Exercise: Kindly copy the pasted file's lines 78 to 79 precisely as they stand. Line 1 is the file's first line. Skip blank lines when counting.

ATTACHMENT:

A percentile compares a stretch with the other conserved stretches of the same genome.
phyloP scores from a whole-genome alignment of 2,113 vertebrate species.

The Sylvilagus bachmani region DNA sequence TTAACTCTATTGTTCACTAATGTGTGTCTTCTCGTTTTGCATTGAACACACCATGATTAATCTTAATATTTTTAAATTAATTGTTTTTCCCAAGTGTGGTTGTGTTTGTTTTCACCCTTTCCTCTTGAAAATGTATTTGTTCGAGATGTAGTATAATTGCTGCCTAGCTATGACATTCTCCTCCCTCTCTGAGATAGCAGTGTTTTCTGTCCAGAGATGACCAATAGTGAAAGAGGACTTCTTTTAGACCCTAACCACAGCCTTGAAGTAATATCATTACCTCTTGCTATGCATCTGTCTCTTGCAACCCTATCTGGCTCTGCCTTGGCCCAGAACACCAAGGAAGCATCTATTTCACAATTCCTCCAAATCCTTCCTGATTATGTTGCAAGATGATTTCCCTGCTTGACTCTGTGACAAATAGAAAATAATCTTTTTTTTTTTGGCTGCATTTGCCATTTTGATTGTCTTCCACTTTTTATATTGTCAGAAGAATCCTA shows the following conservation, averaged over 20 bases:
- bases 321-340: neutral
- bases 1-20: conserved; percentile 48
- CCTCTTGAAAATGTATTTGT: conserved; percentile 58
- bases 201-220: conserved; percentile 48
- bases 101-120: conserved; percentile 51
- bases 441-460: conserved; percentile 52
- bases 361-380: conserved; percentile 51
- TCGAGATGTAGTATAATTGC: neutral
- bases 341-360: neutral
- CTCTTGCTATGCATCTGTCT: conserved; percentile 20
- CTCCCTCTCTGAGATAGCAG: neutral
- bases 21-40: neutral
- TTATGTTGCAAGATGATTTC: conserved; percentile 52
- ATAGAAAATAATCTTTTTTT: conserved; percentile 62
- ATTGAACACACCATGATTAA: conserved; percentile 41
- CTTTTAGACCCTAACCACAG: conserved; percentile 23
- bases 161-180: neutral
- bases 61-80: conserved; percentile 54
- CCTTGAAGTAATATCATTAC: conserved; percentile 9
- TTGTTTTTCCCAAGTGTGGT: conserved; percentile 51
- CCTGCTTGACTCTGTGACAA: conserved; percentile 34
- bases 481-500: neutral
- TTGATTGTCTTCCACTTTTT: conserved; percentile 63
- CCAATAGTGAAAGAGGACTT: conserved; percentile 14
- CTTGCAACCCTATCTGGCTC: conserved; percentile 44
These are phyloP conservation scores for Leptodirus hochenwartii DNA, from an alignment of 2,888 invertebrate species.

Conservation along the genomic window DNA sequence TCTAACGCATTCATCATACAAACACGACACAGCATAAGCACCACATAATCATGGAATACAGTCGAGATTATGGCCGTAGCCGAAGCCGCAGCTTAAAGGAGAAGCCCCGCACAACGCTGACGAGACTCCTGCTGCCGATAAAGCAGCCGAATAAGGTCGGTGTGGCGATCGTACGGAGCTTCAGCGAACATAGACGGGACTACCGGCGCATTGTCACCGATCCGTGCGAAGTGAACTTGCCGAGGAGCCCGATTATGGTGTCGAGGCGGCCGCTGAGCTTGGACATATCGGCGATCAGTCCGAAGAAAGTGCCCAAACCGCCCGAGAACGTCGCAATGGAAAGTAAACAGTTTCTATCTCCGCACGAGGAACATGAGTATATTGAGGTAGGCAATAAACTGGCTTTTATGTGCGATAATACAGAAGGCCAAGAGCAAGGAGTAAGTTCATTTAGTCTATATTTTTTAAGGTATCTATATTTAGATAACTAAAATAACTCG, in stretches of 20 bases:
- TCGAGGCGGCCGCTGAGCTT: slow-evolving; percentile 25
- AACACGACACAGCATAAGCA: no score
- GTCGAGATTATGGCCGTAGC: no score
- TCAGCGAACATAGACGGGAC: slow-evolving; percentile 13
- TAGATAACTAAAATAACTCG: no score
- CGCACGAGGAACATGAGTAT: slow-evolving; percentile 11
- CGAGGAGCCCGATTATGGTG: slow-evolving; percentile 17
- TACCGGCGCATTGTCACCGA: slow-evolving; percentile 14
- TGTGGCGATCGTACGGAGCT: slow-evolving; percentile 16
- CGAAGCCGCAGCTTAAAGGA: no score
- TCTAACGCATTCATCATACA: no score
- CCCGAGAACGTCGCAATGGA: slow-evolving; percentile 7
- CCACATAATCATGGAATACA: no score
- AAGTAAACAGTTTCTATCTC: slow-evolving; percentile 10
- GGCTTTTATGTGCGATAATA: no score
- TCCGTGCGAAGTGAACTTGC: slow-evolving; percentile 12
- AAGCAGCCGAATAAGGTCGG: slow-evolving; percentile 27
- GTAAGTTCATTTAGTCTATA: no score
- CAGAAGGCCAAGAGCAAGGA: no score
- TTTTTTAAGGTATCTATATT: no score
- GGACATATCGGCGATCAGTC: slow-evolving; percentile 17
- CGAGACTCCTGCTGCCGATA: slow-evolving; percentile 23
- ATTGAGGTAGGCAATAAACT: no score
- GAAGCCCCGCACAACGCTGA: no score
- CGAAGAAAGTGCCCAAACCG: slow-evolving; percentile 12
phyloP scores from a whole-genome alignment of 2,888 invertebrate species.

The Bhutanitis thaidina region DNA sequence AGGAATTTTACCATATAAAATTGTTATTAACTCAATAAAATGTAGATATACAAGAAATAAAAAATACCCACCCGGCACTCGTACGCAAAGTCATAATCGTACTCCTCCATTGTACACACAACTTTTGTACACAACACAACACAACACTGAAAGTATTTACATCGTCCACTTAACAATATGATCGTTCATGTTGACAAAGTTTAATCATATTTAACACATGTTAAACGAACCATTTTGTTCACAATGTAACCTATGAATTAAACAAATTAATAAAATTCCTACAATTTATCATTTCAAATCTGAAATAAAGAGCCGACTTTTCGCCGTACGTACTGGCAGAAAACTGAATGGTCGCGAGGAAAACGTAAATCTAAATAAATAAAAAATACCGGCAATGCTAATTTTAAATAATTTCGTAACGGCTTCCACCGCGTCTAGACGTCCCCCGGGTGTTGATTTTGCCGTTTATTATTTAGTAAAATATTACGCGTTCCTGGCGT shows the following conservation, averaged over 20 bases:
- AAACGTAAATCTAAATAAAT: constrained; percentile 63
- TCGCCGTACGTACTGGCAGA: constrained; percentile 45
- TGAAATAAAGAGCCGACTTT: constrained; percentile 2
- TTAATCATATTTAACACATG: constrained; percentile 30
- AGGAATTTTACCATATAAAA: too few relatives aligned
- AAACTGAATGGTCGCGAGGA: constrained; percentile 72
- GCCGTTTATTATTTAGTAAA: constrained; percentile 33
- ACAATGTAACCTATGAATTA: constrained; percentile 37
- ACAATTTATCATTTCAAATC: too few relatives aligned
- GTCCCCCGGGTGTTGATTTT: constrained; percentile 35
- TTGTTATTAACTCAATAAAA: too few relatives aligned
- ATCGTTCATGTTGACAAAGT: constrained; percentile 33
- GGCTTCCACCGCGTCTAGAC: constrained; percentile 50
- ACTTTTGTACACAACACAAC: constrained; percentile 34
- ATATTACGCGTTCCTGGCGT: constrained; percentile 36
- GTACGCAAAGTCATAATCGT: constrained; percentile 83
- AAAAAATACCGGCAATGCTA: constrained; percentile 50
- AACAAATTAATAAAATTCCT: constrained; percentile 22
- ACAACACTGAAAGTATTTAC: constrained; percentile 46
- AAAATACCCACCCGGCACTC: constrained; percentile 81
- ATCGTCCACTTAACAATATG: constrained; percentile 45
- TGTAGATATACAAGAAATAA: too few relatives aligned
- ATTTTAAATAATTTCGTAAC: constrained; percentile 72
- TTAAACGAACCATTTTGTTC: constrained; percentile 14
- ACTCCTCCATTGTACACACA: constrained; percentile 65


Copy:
- ATCGTCCACTTAACAATATG: constrained; percentile 45
- TGTAGATATACAAGAAATAA: too few relatives aligned